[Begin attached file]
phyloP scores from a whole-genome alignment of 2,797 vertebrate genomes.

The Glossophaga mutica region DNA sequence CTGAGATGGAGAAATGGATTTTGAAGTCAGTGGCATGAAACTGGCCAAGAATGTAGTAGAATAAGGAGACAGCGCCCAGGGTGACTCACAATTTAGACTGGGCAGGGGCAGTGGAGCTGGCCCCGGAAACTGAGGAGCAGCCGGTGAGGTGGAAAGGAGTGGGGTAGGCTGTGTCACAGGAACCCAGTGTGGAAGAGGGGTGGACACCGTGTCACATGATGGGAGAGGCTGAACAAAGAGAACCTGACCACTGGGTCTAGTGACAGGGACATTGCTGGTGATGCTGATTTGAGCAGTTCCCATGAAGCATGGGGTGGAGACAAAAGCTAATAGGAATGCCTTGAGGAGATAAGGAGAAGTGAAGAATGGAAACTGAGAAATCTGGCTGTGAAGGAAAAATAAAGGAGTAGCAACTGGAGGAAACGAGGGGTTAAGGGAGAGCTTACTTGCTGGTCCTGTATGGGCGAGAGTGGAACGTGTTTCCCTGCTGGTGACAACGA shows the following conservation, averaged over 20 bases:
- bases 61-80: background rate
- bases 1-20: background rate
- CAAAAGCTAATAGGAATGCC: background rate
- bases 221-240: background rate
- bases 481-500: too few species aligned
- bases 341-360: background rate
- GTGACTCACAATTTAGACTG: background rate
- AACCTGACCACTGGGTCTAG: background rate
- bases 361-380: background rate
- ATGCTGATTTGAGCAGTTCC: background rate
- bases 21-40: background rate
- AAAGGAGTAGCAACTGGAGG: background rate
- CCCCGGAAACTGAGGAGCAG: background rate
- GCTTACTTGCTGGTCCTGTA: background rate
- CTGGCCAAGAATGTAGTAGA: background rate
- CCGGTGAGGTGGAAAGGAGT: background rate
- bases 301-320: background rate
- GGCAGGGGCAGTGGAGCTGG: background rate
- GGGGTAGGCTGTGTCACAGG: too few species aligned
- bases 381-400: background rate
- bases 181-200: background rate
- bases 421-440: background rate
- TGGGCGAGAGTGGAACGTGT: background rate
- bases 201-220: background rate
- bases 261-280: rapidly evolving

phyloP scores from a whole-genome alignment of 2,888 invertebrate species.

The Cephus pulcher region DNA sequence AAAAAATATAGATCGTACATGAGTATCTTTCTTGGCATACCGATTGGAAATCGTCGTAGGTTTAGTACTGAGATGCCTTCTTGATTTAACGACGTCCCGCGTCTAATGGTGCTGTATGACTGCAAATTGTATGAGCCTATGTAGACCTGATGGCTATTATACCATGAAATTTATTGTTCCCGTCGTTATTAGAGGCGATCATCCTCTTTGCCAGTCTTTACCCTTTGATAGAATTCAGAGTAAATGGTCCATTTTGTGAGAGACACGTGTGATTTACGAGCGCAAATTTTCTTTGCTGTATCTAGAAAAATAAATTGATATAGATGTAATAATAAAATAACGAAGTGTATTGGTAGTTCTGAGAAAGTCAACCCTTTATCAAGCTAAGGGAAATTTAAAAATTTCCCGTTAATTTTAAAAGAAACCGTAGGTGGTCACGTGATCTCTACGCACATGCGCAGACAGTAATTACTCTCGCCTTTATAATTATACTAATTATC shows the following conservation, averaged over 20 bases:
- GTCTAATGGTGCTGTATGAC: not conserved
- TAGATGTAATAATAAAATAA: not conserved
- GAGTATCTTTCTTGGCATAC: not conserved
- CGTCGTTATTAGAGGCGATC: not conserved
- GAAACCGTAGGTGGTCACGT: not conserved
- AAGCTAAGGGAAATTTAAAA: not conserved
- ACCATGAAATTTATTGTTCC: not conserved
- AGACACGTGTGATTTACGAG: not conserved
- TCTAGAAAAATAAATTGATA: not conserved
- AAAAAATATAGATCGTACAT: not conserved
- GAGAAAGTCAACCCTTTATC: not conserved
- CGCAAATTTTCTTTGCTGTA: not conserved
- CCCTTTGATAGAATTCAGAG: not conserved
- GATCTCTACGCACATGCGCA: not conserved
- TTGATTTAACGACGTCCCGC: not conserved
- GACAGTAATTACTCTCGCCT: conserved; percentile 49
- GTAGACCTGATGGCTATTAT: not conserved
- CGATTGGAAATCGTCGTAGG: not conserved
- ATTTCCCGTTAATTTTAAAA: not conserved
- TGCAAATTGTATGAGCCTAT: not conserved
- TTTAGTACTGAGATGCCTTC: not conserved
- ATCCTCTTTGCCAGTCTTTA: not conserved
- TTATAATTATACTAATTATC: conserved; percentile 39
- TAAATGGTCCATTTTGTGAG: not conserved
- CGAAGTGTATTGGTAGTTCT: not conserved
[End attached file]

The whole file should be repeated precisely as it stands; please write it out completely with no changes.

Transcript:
phyloP scores from a whole-genome alignment of 2,797 vertebrate genomes.

The Glossophaga mutica region DNA sequence CTGAGATGGAGAAATGGATTTTGAAGTCAGTGGCATGAAACTGGCCAAGAATGTAGTAGAATAAGGAGACAGCGCCCAGGGTGACTCACAATTTAGACTGGGCAGGGGCAGTGGAGCTGGCCCCGGAAACTGAGGAGCAGCCGGTGAGGTGGAAAGGAGTGGGGTAGGCTGTGTCACAGGAACCCAGTGTGGAAGAGGGGTGGACACCGTGTCACATGATGGGAGAGGCTGAACAAAGAGAACCTGACCACTGGGTCTAGTGACAGGGACATTGCTGGTGATGCTGATTTGAGCAGTTCCCATGAAGCATGGGGTGGAGACAAAAGCTAATAGGAATGCCTTGAGGAGATAAGGAGAAGTGAAGAATGGAAACTGAGAAATCTGGCTGTGAAGGAAAAATAAAGGAGTAGCAACTGGAGGAAACGAGGGGTTAAGGGAGAGCTTACTTGCTGGTCCTGTATGGGCGAGAGTGGAACGTGTTTCCCTGCTGGTGACAACGA shows the following conservation, averaged over 20 bases:
- bases 61-80: background rate
- bases 1-20: background rate
- CAAAAGCTAATAGGAATGCC: background rate
- bases 221-240: background rate
- bases 481-500: too few species aligned
- bases 341-360: background rate
- GTGACTCACAATTTAGACTG: background rate
- AACCTGACCACTGGGTCTAG: background rate
- bases 361-380: background rate
- ATGCTGATTTGAGCAGTTCC: background rate
- bases 21-40: background rate
- AAAGGAGTAGCAACTGGAGG: background rate
- CCCCGGAAACTGAGGAGCAG: background rate
- GCTTACTTGCTGGTCCTGTA: background rate
- CTGGCCAAGAATGTAGTAGA: background rate
- CCGGTGAGGTGGAAAGGAGT: background rate
- bases 301-320: background rate
- GGCAGGGGCAGTGGAGCTGG: background rate
- GGGGTAGGCTGTGTCACAGG: too few species aligned
- bases 381-400: background rate
- bases 181-200: background rate
- bases 421-440: background rate
- TGGGCGAGAGTGGAACGTGT: background rate
- bases 201-220: background rate
- bases 261-280: rapidly evolving

phyloP scores from a whole-genome alignment of 2,888 invertebrate species.

The Cephus pulcher region DNA sequence AAAAAATATAGATCGTACATGAGTATCTTTCTTGGCATACCGATTGGAAATCGTCGTAGGTTTAGTACTGAGATGCCTTCTTGATTTAACGACGTCCCGCGTCTAATGGTGCTGTATGACTGCAAATTGTATGAGCCTATGTAGACCTGATGGCTATTATACCATGAAATTTATTGTTCCCGTCGTTATTAGAGGCGATCATCCTCTTTGCCAGTCTTTACCCTTTGATAGAATTCAGAGTAAATGGTCCATTTTGTGAGAGACACGTGTGATTTACGAGCGCAAATTTTCTTTGCTGTATCTAGAAAAATAAATTGATATAGATGTAATAATAAAATAACGAAGTGTATTGGTAGTTCTGAGAAAGTCAACCCTTTATCAAGCTAAGGGAAATTTAAAAATTTCCCGTTAATTTTAAAAGAAACCGTAGGTGGTCACGTGATCTCTACGCACATGCGCAGACAGTAATTACTCTCGCCTTTATAATTATACTAATTATC shows the following conservation, averaged over 20 bases:
- GTCTAATGGTGCTGTATGAC: not conserved
- TAGATGTAATAATAAAATAA: not conserved
- GAGTATCTTTCTTGGCATAC: not conserved
- CGTCGTTATTAGAGGCGATC: not conserved
- GAAACCGTAGGTGGTCACGT: not conserved
- AAGCTAAGGGAAATTTAAAA: not conserved
- ACCATGAAATTTATTGTTCC: not conserved
- AGACACGTGTGATTTACGAG: not conserved
- TCTAGAAAAATAAATTGATA: not conserved
- AAAAAATATAGATCGTACAT: not conserved
- GAGAAAGTCAACCCTTTATC: not conserved
- CGCAAATTTTCTTTGCTGTA: not conserved
- CCCTTTGATAGAATTCAGAG: not conserved
- GATCTCTACGCACATGCGCA: not conserved
- TTGATTTAACGACGTCCCGC: not conserved
- GACAGTAATTACTCTCGCCT: conserved; percentile 49
- GTAGACCTGATGGCTATTAT: not conserved
- CGATTGGAAATCGTCGTAGG: not conserved
- ATTTCCCGTTAATTTTAAAA: not conserved
- TGCAAATTGTATGAGCCTAT: not conserved
- TTTAGTACTGAGATGCCTTC: not conserved
- ATCCTCTTTGCCAGTCTTTA: not conserved
- TTATAATTATACTAATTATC: conserved; percentile 39
- TAAATGGTCCATTTTGTGAG: not conserved
- CGAAGTGTATTGGTAGTTCT: not conserved